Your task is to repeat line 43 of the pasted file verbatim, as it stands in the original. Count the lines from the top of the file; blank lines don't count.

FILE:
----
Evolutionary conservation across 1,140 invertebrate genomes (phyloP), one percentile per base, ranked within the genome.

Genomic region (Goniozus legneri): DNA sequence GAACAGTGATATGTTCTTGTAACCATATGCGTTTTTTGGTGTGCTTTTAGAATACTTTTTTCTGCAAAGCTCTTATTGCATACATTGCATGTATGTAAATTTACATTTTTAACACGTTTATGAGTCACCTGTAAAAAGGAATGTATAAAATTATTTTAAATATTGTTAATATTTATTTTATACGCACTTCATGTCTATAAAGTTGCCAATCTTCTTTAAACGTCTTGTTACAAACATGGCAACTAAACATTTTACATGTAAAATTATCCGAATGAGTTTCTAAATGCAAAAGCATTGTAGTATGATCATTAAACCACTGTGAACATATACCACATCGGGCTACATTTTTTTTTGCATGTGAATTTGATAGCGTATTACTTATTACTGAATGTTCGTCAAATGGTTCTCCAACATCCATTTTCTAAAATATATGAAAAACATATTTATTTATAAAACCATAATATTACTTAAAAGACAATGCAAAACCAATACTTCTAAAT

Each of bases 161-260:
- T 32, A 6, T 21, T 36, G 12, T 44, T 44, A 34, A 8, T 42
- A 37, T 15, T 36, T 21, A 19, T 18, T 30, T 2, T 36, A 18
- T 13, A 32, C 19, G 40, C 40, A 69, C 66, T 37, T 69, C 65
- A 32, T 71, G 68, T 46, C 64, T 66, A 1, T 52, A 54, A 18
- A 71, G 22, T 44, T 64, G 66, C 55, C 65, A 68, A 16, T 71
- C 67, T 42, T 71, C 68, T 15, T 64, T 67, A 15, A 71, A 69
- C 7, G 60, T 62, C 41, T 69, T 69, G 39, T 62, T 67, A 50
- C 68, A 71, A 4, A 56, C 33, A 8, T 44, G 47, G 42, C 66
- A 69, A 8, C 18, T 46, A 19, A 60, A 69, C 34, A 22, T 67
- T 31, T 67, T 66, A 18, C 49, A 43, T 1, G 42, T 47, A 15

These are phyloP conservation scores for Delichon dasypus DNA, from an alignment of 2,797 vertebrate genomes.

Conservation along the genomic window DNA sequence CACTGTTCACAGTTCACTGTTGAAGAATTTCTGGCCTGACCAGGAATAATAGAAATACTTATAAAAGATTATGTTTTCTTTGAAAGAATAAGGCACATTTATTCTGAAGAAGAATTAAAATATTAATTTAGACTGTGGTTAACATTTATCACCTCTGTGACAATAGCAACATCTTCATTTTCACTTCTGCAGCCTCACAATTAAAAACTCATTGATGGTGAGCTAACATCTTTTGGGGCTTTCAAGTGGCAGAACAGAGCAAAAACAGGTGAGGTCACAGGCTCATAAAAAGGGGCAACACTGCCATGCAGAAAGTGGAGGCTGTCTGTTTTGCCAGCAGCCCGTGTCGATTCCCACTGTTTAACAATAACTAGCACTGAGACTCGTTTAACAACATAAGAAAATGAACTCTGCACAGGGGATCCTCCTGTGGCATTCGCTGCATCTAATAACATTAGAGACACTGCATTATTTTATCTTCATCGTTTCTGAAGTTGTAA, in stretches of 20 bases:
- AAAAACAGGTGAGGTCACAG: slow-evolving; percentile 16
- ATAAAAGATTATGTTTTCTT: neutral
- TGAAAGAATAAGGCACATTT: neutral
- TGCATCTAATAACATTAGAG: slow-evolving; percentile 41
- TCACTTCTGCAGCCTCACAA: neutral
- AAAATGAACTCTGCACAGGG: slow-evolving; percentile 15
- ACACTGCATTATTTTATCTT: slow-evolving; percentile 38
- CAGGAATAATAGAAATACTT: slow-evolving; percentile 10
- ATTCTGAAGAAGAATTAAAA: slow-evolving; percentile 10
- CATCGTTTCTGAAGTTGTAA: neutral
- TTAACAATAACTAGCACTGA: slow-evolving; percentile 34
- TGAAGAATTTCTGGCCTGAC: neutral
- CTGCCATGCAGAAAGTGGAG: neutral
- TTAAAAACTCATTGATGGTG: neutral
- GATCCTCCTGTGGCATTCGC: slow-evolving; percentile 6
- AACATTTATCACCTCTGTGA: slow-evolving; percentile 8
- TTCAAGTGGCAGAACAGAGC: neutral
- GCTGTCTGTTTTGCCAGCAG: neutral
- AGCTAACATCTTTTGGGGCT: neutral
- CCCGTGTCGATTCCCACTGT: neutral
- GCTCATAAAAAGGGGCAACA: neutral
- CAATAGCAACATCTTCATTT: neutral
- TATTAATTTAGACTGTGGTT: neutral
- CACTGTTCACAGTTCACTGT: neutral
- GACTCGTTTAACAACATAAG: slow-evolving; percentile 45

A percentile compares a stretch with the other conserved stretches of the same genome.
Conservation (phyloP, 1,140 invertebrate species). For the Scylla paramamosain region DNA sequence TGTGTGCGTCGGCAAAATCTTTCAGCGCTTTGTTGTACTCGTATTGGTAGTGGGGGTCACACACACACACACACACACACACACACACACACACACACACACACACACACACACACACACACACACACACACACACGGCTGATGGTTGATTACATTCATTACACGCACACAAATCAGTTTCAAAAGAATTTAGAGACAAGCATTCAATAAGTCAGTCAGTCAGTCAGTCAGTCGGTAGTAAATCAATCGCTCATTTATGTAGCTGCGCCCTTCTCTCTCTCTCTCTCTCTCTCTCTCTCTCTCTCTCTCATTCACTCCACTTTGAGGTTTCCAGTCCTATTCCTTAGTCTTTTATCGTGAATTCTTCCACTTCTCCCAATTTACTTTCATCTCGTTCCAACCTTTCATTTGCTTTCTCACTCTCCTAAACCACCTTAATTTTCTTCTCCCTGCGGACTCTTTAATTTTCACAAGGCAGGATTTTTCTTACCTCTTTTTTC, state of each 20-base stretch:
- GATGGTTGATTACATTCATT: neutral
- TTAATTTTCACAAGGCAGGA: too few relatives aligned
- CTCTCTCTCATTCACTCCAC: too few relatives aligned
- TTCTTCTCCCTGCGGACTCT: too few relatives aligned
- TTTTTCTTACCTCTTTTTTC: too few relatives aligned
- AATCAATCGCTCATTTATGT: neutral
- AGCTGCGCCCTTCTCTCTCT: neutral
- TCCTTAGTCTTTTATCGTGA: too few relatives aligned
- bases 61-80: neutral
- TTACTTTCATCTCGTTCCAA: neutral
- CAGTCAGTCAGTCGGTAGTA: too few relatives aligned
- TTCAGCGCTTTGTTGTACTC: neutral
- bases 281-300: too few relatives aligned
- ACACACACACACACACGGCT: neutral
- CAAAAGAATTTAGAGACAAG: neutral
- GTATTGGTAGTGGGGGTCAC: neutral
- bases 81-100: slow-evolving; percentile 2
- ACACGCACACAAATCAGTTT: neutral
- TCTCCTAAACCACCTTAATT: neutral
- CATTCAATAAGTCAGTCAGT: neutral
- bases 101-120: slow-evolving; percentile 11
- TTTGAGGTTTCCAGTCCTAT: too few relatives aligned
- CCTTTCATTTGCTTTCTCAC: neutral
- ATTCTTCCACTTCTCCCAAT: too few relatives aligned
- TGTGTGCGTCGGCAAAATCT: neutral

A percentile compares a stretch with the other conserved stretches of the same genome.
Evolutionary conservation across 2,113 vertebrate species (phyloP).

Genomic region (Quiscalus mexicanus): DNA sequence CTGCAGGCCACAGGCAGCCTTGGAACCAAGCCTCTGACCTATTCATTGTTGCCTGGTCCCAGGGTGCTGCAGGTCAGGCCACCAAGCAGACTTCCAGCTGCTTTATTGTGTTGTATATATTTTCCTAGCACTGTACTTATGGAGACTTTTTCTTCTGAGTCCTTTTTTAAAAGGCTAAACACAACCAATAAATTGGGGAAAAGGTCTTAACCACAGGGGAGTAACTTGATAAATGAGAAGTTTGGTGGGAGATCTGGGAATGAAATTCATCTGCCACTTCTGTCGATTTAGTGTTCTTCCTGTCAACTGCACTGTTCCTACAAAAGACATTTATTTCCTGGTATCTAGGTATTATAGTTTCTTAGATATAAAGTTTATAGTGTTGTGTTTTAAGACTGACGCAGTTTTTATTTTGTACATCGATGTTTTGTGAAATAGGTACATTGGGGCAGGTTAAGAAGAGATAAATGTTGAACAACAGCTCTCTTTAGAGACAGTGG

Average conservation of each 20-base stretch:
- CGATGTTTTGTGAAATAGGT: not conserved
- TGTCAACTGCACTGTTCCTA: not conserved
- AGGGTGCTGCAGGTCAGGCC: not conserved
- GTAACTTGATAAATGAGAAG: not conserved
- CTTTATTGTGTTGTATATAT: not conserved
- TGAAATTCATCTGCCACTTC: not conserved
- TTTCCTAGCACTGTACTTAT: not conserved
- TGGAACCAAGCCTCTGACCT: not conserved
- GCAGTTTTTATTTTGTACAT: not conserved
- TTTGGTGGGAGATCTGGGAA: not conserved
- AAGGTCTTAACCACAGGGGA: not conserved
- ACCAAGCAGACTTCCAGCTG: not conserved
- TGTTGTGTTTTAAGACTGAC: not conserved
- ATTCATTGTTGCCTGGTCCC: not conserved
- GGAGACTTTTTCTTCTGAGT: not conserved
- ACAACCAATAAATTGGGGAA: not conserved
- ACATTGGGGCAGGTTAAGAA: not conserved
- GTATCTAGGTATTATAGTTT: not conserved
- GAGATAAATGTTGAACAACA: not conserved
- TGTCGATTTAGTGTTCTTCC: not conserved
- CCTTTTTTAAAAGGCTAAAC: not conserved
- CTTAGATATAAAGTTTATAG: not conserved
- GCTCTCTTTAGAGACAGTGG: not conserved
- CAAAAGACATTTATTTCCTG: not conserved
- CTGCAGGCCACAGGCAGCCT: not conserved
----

- GATGGTTGATTACATTCATT: neutral